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Review of "Kundalini Yoga Transformer All-In-One Workout"

By Ana Brett & Ravi Singh
raviana productions, 2010
Review by Lynn DuPree on Mar 8th 2011
Kundalini Yoga Transformer All-In-One Workout

There are a variety of forms of yoga, each designed to obtain a different goal.  Kundalini yoga literally means "coiled up" and the practice is a form of combining the movement with the breath in order to release the dormant forces within us.   In their DVD, Kundalini Yoga, by Ana Brett, and Ravi Singh, they use this practice to create a workout which is both incredibly easy and impossibly difficult at the same time.

The workout begins with a helpful brief primer on breathing techniques and poses.  It introduces the audience to the concept of "breath of fire" and provides a number of mantras that will be used throughout the workout.  The tutorial is somewhat misleading, however, inasmuch as it does not accurately portray the advanced level of skill necessary to complete the next section of the routine.

In the first chapter of the video, the participants are encouraged to dress in loose, comfortable clothing and find a quiet, open spot to spread their yoga mats.  The demonstrator, on the other hand, is wearing clothes so skimpy and tight it would appear impossible for her to perform any of the contortions she is modeling.  However, she powers through a series of warm-up exercises that are remedially challenging at best.  This section is appropriate for beginners, and success is easily attainable.  Once the routine advances to chapter two though, only the most skilled of yoga practitioners can expect to keep up.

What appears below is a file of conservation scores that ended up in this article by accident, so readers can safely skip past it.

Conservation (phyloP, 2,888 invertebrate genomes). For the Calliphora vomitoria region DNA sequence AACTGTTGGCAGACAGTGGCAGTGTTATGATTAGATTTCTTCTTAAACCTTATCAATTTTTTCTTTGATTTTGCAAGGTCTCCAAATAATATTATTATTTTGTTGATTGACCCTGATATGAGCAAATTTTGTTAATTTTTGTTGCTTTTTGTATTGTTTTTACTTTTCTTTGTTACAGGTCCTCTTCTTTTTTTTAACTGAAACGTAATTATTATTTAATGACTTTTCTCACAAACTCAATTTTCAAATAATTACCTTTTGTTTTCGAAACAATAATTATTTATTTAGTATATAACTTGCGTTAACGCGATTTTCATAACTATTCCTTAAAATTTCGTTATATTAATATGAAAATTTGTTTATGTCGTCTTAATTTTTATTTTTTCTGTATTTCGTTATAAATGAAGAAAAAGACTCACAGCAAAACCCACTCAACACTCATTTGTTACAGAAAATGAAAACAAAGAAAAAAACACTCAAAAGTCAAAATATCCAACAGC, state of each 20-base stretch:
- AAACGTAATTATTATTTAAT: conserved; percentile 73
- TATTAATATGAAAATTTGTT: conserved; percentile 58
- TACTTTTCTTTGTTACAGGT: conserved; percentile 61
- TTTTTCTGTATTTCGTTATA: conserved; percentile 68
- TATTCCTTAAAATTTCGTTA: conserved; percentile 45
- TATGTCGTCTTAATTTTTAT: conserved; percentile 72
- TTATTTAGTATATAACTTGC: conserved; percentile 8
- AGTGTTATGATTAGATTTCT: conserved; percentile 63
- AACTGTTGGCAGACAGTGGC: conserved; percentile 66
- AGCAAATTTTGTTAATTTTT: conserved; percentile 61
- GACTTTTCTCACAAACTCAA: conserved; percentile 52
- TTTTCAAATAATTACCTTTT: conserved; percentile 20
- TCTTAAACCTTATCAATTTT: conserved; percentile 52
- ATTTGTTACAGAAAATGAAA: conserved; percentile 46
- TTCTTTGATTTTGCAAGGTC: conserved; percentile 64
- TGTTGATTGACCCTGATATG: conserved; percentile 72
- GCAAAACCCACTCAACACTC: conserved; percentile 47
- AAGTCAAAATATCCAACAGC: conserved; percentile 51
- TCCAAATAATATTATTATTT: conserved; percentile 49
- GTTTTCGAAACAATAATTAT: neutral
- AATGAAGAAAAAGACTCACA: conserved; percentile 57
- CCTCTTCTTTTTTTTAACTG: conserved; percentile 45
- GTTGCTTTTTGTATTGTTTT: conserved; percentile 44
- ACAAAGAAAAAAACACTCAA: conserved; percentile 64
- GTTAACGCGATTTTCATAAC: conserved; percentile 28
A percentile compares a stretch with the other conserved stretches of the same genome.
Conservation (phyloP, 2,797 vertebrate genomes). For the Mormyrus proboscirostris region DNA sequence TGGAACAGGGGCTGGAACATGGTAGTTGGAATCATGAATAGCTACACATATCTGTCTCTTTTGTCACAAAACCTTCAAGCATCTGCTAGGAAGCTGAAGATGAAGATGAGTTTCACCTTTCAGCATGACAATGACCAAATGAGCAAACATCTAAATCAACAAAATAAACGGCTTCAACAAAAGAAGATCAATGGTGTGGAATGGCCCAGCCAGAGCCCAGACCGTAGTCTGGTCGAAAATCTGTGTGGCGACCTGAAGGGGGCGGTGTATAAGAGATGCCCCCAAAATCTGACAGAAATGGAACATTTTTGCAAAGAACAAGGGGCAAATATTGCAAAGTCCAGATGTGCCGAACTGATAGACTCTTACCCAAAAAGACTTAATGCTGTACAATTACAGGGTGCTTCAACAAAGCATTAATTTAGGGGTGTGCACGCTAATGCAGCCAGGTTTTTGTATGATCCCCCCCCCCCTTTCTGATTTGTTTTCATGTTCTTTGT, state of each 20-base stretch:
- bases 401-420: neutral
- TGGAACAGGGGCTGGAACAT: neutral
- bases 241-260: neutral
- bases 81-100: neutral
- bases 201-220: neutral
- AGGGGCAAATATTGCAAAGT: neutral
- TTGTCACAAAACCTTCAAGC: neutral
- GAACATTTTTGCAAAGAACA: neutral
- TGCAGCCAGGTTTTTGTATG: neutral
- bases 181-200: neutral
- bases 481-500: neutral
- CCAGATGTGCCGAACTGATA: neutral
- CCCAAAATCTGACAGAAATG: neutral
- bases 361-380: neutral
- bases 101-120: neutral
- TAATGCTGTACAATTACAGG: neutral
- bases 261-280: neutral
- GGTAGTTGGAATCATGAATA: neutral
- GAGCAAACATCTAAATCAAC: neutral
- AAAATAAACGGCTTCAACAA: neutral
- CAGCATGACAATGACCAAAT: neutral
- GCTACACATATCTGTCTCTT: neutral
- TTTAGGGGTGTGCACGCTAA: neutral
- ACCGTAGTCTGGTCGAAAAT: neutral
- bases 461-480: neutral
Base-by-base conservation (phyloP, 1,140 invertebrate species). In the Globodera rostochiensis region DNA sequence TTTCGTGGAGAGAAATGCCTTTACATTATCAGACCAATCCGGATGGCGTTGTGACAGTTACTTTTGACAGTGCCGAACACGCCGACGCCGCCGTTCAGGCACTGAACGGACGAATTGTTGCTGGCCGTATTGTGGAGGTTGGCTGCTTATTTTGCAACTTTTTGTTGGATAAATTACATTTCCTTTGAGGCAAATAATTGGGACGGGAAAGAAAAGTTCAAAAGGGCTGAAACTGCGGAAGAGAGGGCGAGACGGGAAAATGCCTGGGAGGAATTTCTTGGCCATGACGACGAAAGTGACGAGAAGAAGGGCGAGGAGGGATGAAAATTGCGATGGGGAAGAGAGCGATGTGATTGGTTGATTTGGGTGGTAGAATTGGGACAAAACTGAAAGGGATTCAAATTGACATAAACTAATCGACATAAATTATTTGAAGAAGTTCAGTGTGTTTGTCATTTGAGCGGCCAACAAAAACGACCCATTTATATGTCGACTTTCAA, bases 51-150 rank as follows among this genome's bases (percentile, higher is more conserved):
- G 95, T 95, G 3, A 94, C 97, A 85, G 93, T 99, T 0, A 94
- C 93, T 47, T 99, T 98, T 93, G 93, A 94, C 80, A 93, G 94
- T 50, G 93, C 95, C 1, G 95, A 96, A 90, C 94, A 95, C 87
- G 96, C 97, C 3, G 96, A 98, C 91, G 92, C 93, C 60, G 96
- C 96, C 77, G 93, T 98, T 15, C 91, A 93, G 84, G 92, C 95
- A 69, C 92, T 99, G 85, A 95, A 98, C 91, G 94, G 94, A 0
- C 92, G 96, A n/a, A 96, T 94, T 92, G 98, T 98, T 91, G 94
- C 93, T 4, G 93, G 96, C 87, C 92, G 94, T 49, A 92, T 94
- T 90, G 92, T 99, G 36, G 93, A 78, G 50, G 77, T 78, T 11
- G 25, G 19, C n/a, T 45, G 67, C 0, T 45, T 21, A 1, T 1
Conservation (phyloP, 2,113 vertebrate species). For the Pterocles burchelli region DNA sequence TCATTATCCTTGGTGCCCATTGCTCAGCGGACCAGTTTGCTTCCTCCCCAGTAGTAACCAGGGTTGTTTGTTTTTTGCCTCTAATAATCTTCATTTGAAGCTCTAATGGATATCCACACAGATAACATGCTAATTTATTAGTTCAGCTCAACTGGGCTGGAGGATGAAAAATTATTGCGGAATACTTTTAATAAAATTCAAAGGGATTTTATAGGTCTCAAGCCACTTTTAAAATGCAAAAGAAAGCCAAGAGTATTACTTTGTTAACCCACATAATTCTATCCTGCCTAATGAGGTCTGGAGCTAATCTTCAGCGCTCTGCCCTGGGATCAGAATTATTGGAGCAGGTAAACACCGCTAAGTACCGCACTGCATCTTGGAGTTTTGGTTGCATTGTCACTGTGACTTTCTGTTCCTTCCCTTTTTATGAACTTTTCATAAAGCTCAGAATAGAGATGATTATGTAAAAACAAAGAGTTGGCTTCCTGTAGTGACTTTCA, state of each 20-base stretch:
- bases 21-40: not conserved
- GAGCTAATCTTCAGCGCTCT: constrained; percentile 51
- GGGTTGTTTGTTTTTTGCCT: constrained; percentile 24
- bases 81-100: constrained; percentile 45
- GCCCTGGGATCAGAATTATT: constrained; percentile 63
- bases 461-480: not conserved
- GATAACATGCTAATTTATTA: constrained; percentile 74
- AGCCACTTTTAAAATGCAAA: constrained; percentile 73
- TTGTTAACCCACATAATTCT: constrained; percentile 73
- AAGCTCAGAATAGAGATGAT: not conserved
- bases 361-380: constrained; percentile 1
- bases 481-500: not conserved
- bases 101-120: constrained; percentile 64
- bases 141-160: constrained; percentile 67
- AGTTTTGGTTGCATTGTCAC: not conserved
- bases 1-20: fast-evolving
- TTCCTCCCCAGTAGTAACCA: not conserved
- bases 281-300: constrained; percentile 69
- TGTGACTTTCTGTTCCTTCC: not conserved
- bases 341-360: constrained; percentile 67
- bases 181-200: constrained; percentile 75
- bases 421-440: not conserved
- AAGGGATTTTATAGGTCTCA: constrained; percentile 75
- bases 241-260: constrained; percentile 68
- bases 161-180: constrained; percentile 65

The second portion of the workout focuses on the "breath of fire," a rapid, shallow breathing through the nose, which is synchronized with the movements.  The problem with this concept is that the breath is far too rapid for the movements to be performed in sync.  Thus, the participant is left panting and flapping their elbows about with little opportunity to focus their energy.  In addition, many of the movements are repeated for a significant length of time, leaving the exerciser breathless and in pain.  This section is definitely not for the yoga novice; it seems more appropriate for highly advanced participants.

After nearly 25 minutes of rapid-fire movement and breathing, the DVD oddly shifts gears to what it labels "active meditation."  In this segment, participants are encouraged to repeat a mantra provided by the instructor while performing a simple arm movement, circling the hands around the ears. This position continues for nearly twelve minutes of monotony, watching the instructor perform the same move as her workout shorts inexplicably change from white to camouflage and back to white again.  Then, to complete the workout, the concluding fifteen minutes are spent lying prone on the floor breathing from the diaphragm. A nice rest, but not particularly challenging.

The three principles of yoga are strength, balance, and flexibility. In general, this workout lacks variety, with movements and poses focusing primarily on the arms and shoulders.  There is little emphasis on balance or flexibility, while the opening sequences require more strength than the average yoga novice possesses.  The movements that are do-able are done in such a rapid succession that they too are far too difficult for even an intermediate level of skill.  Overall, the DVD was a schizophrenic mix of beginner and expert moves that satisfies the needs of neither group.

 

© 2011 Lynn DuPree

Lynn DuPree is an Associate Professor of English at a private university in Madison, Wisconsin. She holds a Masters Degree in Secondary Education from Viterbo University and a Masters Degree in English-Literacy, Technology and Professional Writing from Northern Arizona University. She has been an educator for over 20 years teaching students in grades from middle school through college.

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